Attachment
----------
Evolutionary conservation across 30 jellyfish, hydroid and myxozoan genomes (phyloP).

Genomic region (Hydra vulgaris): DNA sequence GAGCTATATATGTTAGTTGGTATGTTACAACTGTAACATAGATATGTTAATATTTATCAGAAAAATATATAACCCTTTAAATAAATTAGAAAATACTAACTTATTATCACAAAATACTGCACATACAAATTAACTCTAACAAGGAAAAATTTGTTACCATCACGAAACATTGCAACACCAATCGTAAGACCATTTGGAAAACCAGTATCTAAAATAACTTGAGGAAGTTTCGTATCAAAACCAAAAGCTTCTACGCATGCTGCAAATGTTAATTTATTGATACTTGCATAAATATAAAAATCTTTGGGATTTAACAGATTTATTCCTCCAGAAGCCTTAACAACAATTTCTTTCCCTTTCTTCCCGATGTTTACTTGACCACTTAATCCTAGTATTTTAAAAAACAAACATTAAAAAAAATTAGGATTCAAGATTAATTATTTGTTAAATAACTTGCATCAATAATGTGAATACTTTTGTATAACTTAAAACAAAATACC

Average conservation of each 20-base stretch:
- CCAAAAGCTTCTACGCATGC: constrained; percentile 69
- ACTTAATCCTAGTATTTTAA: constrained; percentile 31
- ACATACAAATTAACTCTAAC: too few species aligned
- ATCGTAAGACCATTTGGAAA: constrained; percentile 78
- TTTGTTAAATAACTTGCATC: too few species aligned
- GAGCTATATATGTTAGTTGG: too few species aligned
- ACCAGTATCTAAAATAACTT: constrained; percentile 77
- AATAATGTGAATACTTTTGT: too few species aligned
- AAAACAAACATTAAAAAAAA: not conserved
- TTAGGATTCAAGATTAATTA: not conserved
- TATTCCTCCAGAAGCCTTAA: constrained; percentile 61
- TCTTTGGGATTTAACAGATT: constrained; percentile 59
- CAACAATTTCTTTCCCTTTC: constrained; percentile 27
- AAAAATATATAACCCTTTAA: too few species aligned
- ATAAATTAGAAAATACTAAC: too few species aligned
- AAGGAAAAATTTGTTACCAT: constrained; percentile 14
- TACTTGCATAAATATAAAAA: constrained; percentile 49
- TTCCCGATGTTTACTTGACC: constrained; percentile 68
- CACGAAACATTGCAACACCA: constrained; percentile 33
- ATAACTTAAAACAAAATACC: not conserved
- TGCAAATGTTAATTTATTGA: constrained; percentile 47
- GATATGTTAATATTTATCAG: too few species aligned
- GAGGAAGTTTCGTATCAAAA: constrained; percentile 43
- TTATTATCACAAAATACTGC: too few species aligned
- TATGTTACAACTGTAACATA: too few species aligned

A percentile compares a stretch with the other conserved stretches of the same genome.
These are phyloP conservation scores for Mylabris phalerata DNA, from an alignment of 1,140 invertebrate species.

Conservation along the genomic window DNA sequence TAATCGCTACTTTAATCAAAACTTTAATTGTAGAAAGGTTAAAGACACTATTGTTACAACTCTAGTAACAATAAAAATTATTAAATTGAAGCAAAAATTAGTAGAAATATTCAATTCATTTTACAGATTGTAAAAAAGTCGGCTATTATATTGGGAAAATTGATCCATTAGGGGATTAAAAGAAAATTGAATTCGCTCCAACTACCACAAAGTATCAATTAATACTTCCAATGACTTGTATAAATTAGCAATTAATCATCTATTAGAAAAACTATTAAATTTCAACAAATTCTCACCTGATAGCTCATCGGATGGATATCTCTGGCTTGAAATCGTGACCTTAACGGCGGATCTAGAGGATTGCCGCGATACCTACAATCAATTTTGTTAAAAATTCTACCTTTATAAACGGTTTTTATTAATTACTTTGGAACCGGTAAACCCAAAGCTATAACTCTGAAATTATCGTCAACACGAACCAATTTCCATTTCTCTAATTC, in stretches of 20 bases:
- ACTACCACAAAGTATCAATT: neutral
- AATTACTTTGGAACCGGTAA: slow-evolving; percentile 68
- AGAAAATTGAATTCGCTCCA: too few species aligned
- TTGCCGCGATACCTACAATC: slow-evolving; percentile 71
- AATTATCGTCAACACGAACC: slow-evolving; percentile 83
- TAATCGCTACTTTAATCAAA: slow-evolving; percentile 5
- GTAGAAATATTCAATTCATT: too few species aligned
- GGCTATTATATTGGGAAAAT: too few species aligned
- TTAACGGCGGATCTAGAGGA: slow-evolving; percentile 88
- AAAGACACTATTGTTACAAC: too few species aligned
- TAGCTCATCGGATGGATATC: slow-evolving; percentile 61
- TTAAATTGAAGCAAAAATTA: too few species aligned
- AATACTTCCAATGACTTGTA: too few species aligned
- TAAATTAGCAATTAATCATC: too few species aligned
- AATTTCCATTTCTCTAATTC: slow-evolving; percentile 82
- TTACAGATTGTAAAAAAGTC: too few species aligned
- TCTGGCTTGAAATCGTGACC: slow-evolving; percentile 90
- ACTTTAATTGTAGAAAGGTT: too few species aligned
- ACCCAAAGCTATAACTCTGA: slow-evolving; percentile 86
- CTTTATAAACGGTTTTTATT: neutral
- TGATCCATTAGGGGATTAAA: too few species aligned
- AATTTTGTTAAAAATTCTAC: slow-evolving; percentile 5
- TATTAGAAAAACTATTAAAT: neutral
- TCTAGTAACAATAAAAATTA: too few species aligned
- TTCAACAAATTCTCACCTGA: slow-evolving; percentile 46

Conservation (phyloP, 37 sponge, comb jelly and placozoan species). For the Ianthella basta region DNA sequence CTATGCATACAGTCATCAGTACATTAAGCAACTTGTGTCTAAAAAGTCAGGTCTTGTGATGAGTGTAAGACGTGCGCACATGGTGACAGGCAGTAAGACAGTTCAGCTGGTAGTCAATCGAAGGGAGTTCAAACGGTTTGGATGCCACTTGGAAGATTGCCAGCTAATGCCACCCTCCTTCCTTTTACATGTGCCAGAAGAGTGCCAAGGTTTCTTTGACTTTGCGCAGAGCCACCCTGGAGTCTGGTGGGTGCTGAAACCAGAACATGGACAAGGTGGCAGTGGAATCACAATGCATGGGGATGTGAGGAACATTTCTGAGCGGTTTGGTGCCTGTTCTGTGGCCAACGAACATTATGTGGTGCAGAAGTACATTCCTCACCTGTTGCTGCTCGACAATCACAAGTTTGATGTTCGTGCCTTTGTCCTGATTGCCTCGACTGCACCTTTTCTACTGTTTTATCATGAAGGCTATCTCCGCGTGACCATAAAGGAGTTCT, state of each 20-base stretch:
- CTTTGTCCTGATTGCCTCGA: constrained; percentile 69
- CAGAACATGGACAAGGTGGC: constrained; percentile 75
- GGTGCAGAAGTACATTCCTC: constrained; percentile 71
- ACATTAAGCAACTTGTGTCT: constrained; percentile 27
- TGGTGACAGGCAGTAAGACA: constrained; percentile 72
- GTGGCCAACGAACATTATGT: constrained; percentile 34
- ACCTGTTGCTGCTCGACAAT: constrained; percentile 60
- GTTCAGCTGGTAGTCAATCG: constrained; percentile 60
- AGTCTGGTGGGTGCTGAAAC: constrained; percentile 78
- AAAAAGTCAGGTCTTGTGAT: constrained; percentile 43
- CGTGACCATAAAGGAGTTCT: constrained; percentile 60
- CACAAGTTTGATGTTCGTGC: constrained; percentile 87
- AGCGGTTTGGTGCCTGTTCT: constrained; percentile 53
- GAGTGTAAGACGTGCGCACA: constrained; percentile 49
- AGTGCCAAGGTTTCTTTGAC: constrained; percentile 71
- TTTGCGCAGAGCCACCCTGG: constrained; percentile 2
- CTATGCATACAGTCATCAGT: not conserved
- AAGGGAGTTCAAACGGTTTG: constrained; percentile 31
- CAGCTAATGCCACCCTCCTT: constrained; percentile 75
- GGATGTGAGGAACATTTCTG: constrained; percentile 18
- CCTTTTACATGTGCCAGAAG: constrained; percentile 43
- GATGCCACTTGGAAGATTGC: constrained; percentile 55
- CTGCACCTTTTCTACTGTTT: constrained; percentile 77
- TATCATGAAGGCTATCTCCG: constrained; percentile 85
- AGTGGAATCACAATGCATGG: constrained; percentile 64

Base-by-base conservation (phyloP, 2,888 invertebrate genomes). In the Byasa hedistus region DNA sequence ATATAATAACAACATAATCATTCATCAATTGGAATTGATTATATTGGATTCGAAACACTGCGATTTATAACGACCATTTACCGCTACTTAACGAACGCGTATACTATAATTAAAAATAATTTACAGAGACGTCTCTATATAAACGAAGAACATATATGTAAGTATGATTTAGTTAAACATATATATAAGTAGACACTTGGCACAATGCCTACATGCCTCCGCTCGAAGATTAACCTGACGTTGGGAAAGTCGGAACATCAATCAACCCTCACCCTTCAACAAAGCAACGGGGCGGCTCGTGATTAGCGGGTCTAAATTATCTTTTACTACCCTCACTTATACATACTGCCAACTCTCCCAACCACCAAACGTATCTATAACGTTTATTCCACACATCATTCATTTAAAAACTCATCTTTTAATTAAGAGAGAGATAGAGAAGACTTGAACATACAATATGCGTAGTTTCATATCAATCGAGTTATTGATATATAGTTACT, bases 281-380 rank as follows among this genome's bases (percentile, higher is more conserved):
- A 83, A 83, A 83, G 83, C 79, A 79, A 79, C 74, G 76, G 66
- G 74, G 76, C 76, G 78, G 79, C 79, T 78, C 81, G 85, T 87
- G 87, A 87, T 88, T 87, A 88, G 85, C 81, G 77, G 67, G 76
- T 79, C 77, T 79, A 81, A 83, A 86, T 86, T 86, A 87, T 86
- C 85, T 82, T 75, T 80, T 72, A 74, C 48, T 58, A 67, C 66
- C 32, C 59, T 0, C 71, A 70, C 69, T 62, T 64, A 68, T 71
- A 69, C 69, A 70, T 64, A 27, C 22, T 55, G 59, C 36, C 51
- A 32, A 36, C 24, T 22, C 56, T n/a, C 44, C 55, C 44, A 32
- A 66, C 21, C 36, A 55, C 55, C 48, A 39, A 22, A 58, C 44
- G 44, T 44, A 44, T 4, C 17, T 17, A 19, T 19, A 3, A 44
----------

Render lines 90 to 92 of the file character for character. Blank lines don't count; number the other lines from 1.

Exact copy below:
- A 69, C 69, A 70, T 64, A 27, C 22, T 55, G 59, C 36, C 51
- A 32, A 36, C 24, T 22, C 56, T n/a, C 44, C 55, C 44, A 32
- A 66, C 21, C 36, A 55, C 55, C 48, A 39, A 22, A 58, C 44